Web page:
If you’re still using Mutual Funds and haven’t explored ETFs, then now may be the time.
An ETF is an Exchange Traded Fund. But what does that mean? If you are familiar with Mutual Funds then understanding ETFs will be easy. An ETF is simply just a bucket of stocks or bonds, just like a Mutual Fund is. However, that’s really where the similarities end.
We’ll talk more about ETFs vs Mutual Funds in just a moment.
You may recall the days of when Mutual Funds were the talk of the town. People were flowing money into these new-fangled products like they were going out of style. Mutual Funds were a way for people to affordably obtain a portfolio of thousands of stocks and bonds (i.e. a bucket of stocks and bonds). Fast forward to today and you will see the same phenomenon; people are flowing money into ETFs like they’re going out of style. In fact, ETFs are growing at a much faster rate than Mutual Funds did. According to Tom Steinert-Threlkeld of Securities Technology Monitor, it took Mutual Funds 50 years to grow to $1.0 billion whereas it has taken ETFs only 17 years. And according to ETF Trends, Bloomberg, ICI, and Factset, the amount of money in ETFs is expected to surpass Mutual Funds by around 2026.
Now, let’s talk about some of the advantages of ETFs over Mutual Funds:
ETFs are generally more tax-efficient than Mutual Funds. This is simply due to the way that ETFs are structured. Without getting too much into the weeds, ETFs have the ability to do exchanges instead of sales, thereby avoiding a capital gain (and subsequently a tax liability). Mutual Funds do not have this ability. Instead, they often times have to sell investments within the fund to free up cash. This is amplified when the stock market is crashing. People get nervous and want to cash out. The year 2008 is a classic example. During this time, many investor’s stock Mutual Funds lost 37% or more yet they still had to pay hefty amounts in taxes because everyone was getting out. Can you imagine losing 37% of your portfolio and then finding out that you also have to potentially pay thousands of dollars in taxes? You would not have been happy. ETFs help to shield you from this.
ETFs can be bought or sold at anytime during the trading day. In other words, you know their price at any given point during the day. Mutual Funds, on the other hand, can only be bought or sold at the close of the trading day, meaning that they are only priced at the end of the day. This is not really a big deal for long term investors.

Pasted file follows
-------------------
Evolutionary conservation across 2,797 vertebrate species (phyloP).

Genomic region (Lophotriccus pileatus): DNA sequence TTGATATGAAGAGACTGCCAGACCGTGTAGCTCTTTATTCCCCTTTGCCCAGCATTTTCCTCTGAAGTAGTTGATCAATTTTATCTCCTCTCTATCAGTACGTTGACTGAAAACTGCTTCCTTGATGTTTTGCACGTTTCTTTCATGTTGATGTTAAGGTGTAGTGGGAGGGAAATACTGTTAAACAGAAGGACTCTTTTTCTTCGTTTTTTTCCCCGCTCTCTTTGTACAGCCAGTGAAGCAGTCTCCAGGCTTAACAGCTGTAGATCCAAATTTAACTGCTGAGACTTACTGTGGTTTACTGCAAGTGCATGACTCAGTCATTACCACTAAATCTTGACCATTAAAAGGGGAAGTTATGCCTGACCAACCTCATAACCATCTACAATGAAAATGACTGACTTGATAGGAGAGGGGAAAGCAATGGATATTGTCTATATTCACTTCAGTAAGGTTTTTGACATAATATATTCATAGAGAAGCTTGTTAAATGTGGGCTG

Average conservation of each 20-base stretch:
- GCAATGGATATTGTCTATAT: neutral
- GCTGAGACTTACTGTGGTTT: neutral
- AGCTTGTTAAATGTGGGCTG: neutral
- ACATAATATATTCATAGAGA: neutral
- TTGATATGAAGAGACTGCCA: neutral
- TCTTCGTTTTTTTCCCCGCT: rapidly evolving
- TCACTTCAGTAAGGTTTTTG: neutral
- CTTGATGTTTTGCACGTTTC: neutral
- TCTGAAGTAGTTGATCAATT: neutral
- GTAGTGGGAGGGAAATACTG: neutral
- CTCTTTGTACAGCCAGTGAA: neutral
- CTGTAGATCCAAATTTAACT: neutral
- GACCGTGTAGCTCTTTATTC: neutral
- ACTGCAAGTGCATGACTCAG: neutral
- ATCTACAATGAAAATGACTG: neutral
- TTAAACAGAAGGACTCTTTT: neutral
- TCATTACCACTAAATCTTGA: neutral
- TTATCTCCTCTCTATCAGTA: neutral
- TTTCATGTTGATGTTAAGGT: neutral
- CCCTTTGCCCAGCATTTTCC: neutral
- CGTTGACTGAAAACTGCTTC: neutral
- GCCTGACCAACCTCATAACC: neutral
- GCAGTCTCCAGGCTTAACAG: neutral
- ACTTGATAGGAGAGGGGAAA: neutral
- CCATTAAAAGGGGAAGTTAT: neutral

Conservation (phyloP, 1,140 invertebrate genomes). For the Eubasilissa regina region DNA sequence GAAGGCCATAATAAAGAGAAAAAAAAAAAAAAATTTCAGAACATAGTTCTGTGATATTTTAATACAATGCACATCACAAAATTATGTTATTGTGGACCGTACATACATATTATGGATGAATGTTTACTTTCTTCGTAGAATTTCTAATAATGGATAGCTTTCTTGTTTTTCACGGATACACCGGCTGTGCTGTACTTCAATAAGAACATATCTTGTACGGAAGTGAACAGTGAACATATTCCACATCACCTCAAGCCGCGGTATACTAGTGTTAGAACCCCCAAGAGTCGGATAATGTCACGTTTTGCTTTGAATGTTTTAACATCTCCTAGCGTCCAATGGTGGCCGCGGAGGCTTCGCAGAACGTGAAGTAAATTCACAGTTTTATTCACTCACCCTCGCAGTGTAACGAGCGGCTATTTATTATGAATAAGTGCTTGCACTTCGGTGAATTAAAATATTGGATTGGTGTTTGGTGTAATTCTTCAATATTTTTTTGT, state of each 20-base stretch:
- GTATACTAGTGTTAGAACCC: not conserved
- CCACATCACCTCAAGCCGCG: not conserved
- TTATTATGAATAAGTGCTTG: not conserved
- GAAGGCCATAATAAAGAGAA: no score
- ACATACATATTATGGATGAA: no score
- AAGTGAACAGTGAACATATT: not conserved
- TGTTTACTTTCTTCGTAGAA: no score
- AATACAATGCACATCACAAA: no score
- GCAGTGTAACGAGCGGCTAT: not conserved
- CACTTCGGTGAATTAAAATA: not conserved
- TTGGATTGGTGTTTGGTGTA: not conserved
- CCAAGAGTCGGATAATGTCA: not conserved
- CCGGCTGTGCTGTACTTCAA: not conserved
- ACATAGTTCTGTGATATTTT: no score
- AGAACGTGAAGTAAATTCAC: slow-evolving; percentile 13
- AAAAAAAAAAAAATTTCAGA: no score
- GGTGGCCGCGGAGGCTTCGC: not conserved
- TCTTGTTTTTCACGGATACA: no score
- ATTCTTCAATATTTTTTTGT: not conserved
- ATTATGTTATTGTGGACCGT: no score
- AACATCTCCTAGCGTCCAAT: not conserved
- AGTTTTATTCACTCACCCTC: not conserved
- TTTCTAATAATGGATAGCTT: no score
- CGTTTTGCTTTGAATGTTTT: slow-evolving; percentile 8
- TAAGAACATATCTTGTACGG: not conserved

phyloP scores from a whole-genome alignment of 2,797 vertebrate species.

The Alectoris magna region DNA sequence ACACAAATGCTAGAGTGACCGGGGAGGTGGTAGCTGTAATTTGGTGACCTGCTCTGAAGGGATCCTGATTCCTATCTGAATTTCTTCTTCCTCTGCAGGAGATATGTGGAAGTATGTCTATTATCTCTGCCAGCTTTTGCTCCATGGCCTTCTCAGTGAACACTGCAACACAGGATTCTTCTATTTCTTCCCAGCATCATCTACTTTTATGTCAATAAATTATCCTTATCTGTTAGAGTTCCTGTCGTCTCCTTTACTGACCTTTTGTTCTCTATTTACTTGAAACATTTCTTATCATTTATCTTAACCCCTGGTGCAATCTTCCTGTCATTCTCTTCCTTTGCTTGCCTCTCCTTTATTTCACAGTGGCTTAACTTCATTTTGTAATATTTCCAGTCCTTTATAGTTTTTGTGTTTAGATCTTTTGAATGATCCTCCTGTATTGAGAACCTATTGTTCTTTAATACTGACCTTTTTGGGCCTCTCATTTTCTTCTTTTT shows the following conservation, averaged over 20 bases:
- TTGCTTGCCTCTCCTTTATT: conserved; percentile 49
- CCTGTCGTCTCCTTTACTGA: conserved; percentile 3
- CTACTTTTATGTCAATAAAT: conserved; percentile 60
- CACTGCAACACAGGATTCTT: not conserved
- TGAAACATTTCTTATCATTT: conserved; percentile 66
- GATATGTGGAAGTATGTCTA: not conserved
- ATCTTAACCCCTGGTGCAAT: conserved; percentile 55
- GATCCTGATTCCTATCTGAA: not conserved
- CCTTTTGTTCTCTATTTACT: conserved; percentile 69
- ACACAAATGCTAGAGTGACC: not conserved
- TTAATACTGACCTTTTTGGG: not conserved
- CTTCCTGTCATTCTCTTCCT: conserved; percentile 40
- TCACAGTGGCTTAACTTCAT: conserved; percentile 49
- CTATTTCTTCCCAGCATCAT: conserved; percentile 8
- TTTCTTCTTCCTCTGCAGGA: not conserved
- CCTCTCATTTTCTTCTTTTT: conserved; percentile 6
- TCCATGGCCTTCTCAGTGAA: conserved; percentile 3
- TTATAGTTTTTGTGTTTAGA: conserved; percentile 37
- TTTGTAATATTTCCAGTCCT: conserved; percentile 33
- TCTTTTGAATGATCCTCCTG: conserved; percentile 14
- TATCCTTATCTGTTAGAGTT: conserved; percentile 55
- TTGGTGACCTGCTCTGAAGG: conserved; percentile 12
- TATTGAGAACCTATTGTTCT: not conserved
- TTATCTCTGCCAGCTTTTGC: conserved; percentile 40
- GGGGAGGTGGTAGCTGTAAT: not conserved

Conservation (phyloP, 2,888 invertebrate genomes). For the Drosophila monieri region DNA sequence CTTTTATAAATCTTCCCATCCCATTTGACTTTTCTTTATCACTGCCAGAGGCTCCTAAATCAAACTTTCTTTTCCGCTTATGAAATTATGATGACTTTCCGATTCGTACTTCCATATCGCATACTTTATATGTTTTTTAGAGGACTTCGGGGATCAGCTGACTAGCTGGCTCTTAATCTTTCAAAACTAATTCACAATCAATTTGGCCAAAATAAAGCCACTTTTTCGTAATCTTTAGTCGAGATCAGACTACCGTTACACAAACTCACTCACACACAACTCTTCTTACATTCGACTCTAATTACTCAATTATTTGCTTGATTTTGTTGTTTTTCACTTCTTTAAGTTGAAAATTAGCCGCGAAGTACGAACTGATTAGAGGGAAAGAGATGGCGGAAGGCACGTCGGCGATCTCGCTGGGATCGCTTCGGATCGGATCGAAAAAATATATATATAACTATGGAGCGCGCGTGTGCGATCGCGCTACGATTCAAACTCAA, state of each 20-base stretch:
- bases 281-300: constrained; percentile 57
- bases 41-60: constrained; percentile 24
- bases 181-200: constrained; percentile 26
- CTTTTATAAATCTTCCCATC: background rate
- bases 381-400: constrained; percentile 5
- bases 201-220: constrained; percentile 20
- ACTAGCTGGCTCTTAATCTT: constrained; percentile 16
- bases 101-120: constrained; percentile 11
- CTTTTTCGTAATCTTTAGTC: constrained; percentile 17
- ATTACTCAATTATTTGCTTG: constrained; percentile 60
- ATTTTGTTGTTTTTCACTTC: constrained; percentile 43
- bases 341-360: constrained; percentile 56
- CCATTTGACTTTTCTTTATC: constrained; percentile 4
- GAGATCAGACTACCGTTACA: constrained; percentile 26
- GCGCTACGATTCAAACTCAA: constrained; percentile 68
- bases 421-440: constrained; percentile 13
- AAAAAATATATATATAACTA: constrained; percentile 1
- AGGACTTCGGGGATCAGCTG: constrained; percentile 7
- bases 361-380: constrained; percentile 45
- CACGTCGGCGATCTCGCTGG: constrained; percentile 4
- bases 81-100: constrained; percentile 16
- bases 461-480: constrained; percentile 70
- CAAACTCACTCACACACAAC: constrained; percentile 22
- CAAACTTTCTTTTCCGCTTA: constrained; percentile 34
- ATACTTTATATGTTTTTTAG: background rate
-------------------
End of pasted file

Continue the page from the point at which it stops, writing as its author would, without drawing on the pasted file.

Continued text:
ETFs are generally much less expensive than Mutual Funds. Mutual Funds are actual companies that have expenses and overhead. For example, they have an 800 # that you can call into and speak to their customer service representatives. They mail you statements and marketing literature. They have a website that you log into to see details about your investments. They have rent and utilities. All of these items are costly and as such investors in Mutual Funds share the burden. ETFs do not have these issues / costs since they are traded directly on a stock market exchange such as the New York Stock Exchange. In essence, a Mutual Fund is a middle-man, which is why they tend to be more costly.
ETFs typically do not have Style Drift. Style Drift is when an investment deviates from its objective. For example, you could own a Mutual Fund called the “Large Company U.S. Stock Mutual Fund”. Its objective is to purchase large company stocks within the U.S. However, the Mutual Fund manager may decide to own some international stocks to deceptively improve the Mutual Fund’s performance. As a result, you do not fully have the investment that you thought you purchased. Plus if you had purchased another international Mutual Fund, you would now likely have more international exposure than you desired. But the sad thing is, you likely wouldn’t even know it because you thought your U.S. Mutual Fund was simply U.S. stocks.
ETFs generally do not have Stock Overlap so long as you have different categories of ETFs. Stock Overlap is when you own the same stock within multiple investments. For example, you could own Google stock in all 3 of the Mutual Funds that you have. This would not necessarily be prudent diversification.
ETFs don’t have hidden trading costs. Did you know that the expense ratio publicly listed for a Mutual Fund is not the only expense you incur? Every time a Mutual Fund manager buys and sells a stock or bond, there is a trading charge associated. According to John Bogle of Vanguard, this fee averages 1.00%. This fee is in addition to the expense ratio and can only be found by looking in the Mutual Fund’s Statement of Additional Information. In other words, Mutual Fund companies DO NOT have to tell you about this hidden cost. This, unfortunately is a very deceptive practice of Mutual Funds. Additionally, when stocks and bonds are constantly sold within a Mutual Fund, not only does it increase your costs, but it also increases your taxation.
The results are clear – ETFs are a force to be reckoned with.
If you have any questions about ETFs vs Mutual Funds, feel free to Contact Us.
Brad Tinnon, Owner
CERTIFIED FINANCIAL PLANNER™
Photo courtesy of Nicole Jackson